This is yet another reason why document management beats micromanagement: The document management technology itself handles a considerable portion of the organizing efforts once only overseen by management personnel, simply tracking, tracing, and identifying project workflows within a given system.
In result of using document management solutions, most executives, leaders, and managers will be able to tend to more important aspects of management; for instance, curating talent, providing accurate feedback on performance, and giving employees the motivation they need to succeed in their jobs without a micromanager breathing down their necks.
Document Management Simplifies Delegation
If there’s one thing that all micromanagers have in common, it’s that they have trouble delegating tasks and trusting employees with responsibilities.
But in employees’ defense, it’s nearly impossible to complete unclear tasks. And although tasks and projects can be made very clear in detail, finding the documents and information needed to complete tasks thoroughly and accurately is a challenge with outdated information management mediums, like filing cabinets, shared drives, flash drives, or simple Windows folder structures.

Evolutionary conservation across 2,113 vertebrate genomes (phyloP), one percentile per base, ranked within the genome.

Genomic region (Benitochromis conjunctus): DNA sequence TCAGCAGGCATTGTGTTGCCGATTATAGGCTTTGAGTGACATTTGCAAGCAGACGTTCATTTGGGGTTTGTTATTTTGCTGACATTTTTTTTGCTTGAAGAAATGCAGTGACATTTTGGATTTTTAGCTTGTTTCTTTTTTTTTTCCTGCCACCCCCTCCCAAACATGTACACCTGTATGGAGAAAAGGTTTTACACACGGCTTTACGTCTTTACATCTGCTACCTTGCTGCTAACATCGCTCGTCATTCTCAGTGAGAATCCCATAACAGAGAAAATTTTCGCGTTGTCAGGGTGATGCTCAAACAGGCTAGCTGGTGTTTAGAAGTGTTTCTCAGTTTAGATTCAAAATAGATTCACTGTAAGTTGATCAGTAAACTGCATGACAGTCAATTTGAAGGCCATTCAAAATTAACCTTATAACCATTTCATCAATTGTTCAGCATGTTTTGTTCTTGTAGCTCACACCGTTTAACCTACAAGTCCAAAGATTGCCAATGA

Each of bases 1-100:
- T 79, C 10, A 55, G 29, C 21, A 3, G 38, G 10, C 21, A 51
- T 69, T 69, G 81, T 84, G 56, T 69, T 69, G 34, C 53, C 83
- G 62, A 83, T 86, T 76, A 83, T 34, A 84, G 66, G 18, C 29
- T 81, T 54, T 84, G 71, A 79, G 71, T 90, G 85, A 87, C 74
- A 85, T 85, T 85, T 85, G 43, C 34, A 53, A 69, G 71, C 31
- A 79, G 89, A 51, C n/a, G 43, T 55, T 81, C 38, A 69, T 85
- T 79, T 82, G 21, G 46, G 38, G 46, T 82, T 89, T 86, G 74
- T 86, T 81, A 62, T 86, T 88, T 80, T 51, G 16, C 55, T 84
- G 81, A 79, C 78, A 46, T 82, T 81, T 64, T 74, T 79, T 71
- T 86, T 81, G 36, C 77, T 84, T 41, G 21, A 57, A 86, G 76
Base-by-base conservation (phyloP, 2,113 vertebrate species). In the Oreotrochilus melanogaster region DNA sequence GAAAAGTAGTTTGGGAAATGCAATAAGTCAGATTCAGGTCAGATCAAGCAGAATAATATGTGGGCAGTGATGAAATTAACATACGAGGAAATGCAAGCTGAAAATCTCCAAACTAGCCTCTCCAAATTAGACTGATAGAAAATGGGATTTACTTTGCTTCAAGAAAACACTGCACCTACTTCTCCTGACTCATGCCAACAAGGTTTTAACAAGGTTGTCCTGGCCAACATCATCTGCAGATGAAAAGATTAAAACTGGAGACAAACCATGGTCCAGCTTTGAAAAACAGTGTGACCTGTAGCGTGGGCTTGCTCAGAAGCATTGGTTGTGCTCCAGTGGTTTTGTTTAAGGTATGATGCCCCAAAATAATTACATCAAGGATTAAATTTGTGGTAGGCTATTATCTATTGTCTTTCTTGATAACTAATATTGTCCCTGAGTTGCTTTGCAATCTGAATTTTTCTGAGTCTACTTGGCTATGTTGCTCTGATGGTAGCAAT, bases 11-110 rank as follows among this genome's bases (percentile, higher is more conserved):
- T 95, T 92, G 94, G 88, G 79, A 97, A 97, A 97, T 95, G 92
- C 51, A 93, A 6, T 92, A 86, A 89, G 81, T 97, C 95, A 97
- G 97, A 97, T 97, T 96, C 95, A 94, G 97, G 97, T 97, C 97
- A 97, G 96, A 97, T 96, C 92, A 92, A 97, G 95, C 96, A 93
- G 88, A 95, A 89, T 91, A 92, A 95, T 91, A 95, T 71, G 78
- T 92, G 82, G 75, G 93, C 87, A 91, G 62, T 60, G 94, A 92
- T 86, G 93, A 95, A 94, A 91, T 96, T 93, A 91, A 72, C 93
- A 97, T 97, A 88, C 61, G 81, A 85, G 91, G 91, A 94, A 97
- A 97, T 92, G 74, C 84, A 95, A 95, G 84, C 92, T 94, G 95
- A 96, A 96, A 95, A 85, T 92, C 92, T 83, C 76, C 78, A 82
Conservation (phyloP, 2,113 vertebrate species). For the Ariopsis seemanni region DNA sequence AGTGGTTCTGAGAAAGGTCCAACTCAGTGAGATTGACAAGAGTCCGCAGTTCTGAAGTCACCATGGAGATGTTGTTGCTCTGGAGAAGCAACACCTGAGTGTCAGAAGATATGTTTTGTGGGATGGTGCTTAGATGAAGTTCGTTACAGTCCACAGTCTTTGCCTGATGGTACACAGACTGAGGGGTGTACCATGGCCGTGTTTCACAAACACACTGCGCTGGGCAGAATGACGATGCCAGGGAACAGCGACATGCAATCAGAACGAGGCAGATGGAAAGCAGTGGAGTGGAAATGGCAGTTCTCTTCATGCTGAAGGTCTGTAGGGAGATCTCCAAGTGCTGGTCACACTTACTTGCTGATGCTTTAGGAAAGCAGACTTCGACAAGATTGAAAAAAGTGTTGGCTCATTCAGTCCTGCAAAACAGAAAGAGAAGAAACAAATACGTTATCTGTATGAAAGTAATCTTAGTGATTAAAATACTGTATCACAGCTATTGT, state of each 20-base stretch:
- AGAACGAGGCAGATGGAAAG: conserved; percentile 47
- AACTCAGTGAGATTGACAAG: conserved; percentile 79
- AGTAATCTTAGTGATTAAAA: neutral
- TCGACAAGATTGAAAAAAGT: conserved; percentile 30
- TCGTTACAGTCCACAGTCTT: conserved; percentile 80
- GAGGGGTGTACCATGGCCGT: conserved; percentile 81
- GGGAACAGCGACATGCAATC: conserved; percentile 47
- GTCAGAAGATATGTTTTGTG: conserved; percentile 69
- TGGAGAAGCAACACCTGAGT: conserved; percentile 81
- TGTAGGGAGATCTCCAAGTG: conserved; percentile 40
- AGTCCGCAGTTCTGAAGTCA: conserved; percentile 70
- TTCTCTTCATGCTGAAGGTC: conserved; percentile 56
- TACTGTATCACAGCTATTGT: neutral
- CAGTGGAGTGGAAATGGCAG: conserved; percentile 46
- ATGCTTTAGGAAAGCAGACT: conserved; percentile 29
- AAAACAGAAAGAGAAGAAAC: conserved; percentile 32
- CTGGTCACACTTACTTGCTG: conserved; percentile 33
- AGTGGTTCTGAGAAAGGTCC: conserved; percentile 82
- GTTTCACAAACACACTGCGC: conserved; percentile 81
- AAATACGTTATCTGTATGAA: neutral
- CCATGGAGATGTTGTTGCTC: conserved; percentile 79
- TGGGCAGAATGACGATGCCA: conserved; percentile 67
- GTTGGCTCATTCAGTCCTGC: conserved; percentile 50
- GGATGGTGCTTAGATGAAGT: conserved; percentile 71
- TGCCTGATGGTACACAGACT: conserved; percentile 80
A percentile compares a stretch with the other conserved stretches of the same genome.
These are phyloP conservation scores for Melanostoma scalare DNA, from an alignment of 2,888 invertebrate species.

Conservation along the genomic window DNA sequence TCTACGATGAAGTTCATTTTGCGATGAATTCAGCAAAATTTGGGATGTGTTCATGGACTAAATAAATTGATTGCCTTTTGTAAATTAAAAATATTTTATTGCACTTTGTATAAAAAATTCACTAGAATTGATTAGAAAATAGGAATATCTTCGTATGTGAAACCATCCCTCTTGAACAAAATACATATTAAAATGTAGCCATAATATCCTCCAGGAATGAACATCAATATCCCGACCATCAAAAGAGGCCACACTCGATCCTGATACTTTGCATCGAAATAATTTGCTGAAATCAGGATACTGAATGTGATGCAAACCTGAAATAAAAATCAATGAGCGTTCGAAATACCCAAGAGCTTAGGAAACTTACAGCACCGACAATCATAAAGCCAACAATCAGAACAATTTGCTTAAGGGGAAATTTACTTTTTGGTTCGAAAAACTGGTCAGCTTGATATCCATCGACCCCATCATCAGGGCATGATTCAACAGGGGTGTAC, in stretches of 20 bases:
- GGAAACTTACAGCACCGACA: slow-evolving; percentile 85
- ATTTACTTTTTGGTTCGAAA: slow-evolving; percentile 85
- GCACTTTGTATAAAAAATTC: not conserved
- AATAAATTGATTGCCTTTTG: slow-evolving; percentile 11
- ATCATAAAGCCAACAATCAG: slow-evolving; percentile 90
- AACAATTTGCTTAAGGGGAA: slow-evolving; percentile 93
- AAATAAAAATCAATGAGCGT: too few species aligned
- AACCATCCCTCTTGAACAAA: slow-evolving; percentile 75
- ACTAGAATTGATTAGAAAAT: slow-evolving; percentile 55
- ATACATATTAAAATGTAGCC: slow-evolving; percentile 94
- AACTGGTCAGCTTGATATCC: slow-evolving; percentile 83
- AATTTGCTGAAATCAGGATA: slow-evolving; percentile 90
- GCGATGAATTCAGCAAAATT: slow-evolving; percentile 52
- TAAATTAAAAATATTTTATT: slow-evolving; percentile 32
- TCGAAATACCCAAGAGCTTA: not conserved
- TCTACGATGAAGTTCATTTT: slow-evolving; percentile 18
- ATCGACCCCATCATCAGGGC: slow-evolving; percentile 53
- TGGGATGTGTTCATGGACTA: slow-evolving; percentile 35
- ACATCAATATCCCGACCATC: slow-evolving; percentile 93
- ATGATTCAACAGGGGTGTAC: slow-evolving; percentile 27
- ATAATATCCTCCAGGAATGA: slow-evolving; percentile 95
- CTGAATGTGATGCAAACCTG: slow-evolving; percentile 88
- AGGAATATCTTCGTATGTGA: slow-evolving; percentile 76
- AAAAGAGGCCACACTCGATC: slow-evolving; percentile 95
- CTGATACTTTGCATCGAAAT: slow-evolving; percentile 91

One of the reasons all these mediums make completing delegated tasks difficult is the fact that they elicit minimal collaboration from internal and external teams alike.
Document Management Eliminates Task Silos
At its essence, micromanagement stems from a belief that one can control everything. Although control is an important aspect of task completion, it should never be the sole responsibility of a human being.
This is yet another reason why document management beats micromanagement: It alleviates the human burden of control in an age dominated by information chaos.